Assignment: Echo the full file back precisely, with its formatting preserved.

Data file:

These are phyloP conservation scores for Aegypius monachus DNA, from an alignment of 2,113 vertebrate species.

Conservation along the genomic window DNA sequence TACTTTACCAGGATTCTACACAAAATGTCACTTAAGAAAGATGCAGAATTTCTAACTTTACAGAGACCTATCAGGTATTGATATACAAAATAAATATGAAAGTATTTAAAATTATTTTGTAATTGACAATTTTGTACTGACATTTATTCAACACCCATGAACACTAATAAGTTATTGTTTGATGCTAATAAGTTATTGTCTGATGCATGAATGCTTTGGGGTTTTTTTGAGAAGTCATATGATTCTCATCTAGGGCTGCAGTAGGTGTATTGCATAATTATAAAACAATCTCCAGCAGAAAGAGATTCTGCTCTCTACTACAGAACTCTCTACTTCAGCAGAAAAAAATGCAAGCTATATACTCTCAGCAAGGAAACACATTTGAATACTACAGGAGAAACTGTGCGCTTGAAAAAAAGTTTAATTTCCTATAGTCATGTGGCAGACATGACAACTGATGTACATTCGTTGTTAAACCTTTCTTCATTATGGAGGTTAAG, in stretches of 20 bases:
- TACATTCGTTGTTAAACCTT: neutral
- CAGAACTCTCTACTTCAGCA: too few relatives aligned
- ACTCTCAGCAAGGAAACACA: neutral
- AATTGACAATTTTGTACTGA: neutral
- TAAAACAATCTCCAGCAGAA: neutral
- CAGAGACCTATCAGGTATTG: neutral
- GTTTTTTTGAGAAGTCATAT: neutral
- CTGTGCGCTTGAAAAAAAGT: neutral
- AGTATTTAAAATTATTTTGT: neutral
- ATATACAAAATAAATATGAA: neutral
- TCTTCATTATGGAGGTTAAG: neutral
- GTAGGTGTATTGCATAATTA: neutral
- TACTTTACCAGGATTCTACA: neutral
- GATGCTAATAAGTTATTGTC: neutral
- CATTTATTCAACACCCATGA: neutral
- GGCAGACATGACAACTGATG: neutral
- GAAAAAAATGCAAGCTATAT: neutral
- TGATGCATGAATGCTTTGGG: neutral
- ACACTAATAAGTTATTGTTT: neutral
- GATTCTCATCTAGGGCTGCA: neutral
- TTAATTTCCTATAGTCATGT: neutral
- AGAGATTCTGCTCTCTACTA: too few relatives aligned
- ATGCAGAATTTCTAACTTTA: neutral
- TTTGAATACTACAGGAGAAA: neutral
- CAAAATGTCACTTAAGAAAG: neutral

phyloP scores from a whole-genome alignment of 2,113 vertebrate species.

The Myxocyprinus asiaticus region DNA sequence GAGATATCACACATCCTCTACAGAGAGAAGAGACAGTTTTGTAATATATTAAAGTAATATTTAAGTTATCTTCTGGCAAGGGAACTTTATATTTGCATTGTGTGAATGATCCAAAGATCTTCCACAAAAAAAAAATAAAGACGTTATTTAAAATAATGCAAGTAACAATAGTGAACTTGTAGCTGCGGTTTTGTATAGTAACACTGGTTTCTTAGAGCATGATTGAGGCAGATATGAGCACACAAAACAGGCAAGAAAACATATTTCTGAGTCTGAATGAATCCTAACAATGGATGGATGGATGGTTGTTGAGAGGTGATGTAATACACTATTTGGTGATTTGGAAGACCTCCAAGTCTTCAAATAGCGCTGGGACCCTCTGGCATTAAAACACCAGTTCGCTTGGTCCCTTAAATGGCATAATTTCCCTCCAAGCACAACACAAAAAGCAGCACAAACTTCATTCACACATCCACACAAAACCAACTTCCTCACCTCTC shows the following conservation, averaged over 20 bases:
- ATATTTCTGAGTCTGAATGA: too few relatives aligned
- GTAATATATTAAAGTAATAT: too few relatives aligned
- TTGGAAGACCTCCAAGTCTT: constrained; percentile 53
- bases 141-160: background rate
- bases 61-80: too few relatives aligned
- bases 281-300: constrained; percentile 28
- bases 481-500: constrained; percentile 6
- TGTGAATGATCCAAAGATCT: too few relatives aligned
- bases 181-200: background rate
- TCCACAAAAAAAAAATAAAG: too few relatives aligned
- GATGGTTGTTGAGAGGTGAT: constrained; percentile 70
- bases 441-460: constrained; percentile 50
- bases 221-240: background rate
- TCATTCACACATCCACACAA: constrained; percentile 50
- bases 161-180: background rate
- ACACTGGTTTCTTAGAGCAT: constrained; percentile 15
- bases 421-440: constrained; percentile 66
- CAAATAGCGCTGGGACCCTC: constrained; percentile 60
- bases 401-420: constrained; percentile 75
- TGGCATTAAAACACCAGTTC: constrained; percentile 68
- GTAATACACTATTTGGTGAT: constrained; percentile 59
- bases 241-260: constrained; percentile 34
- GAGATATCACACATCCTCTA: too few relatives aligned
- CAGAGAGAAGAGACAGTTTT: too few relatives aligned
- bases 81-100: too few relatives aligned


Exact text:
These are phyloP conservation scores for Aegypius monachus DNA, from an alignment of 2,113 vertebrate species.

Conservation along the genomic window DNA sequence TACTTTACCAGGATTCTACACAAAATGTCACTTAAGAAAGATGCAGAATTTCTAACTTTACAGAGACCTATCAGGTATTGATATACAAAATAAATATGAAAGTATTTAAAATTATTTTGTAATTGACAATTTTGTACTGACATTTATTCAACACCCATGAACACTAATAAGTTATTGTTTGATGCTAATAAGTTATTGTCTGATGCATGAATGCTTTGGGGTTTTTTTGAGAAGTCATATGATTCTCATCTAGGGCTGCAGTAGGTGTATTGCATAATTATAAAACAATCTCCAGCAGAAAGAGATTCTGCTCTCTACTACAGAACTCTCTACTTCAGCAGAAAAAAATGCAAGCTATATACTCTCAGCAAGGAAACACATTTGAATACTACAGGAGAAACTGTGCGCTTGAAAAAAAGTTTAATTTCCTATAGTCATGTGGCAGACATGACAACTGATGTACATTCGTTGTTAAACCTTTCTTCATTATGGAGGTTAAG, in stretches of 20 bases:
- TACATTCGTTGTTAAACCTT: neutral
- CAGAACTCTCTACTTCAGCA: too few relatives aligned
- ACTCTCAGCAAGGAAACACA: neutral
- AATTGACAATTTTGTACTGA: neutral
- TAAAACAATCTCCAGCAGAA: neutral
- CAGAGACCTATCAGGTATTG: neutral
- GTTTTTTTGAGAAGTCATAT: neutral
- CTGTGCGCTTGAAAAAAAGT: neutral
- AGTATTTAAAATTATTTTGT: neutral
- ATATACAAAATAAATATGAA: neutral
- TCTTCATTATGGAGGTTAAG: neutral
- GTAGGTGTATTGCATAATTA: neutral
- TACTTTACCAGGATTCTACA: neutral
- GATGCTAATAAGTTATTGTC: neutral
- CATTTATTCAACACCCATGA: neutral
- GGCAGACATGACAACTGATG: neutral
- GAAAAAAATGCAAGCTATAT: neutral
- TGATGCATGAATGCTTTGGG: neutral
- ACACTAATAAGTTATTGTTT: neutral
- GATTCTCATCTAGGGCTGCA: neutral
- TTAATTTCCTATAGTCATGT: neutral
- AGAGATTCTGCTCTCTACTA: too few relatives aligned
- ATGCAGAATTTCTAACTTTA: neutral
- TTTGAATACTACAGGAGAAA: neutral
- CAAAATGTCACTTAAGAAAG: neutral

phyloP scores from a whole-genome alignment of 2,113 vertebrate species.

The Myxocyprinus asiaticus region DNA sequence GAGATATCACACATCCTCTACAGAGAGAAGAGACAGTTTTGTAATATATTAAAGTAATATTTAAGTTATCTTCTGGCAAGGGAACTTTATATTTGCATTGTGTGAATGATCCAAAGATCTTCCACAAAAAAAAAATAAAGACGTTATTTAAAATAATGCAAGTAACAATAGTGAACTTGTAGCTGCGGTTTTGTATAGTAACACTGGTTTCTTAGAGCATGATTGAGGCAGATATGAGCACACAAAACAGGCAAGAAAACATATTTCTGAGTCTGAATGAATCCTAACAATGGATGGATGGATGGTTGTTGAGAGGTGATGTAATACACTATTTGGTGATTTGGAAGACCTCCAAGTCTTCAAATAGCGCTGGGACCCTCTGGCATTAAAACACCAGTTCGCTTGGTCCCTTAAATGGCATAATTTCCCTCCAAGCACAACACAAAAAGCAGCACAAACTTCATTCACACATCCACACAAAACCAACTTCCTCACCTCTC shows the following conservation, averaged over 20 bases:
- ATATTTCTGAGTCTGAATGA: too few relatives aligned
- GTAATATATTAAAGTAATAT: too few relatives aligned
- TTGGAAGACCTCCAAGTCTT: constrained; percentile 53
- bases 141-160: background rate
- bases 61-80: too few relatives aligned
- bases 281-300: constrained; percentile 28
- bases 481-500: constrained; percentile 6
- TGTGAATGATCCAAAGATCT: too few relatives aligned
- bases 181-200: background rate
- TCCACAAAAAAAAAATAAAG: too few relatives aligned
- GATGGTTGTTGAGAGGTGAT: constrained; percentile 70
- bases 441-460: constrained; percentile 50
- bases 221-240: background rate
- TCATTCACACATCCACACAA: constrained; percentile 50
- bases 161-180: background rate
- ACACTGGTTTCTTAGAGCAT: constrained; percentile 15
- bases 421-440: constrained; percentile 66
- CAAATAGCGCTGGGACCCTC: constrained; percentile 60
- bases 401-420: constrained; percentile 75
- TGGCATTAAAACACCAGTTC: constrained; percentile 68
- GTAATACACTATTTGGTGAT: constrained; percentile 59
- bases 241-260: constrained; percentile 34
- GAGATATCACACATCCTCTA: too few relatives aligned
- CAGAGAGAAGAGACAGTTTT: too few relatives aligned
- bases 81-100: too few relatives aligned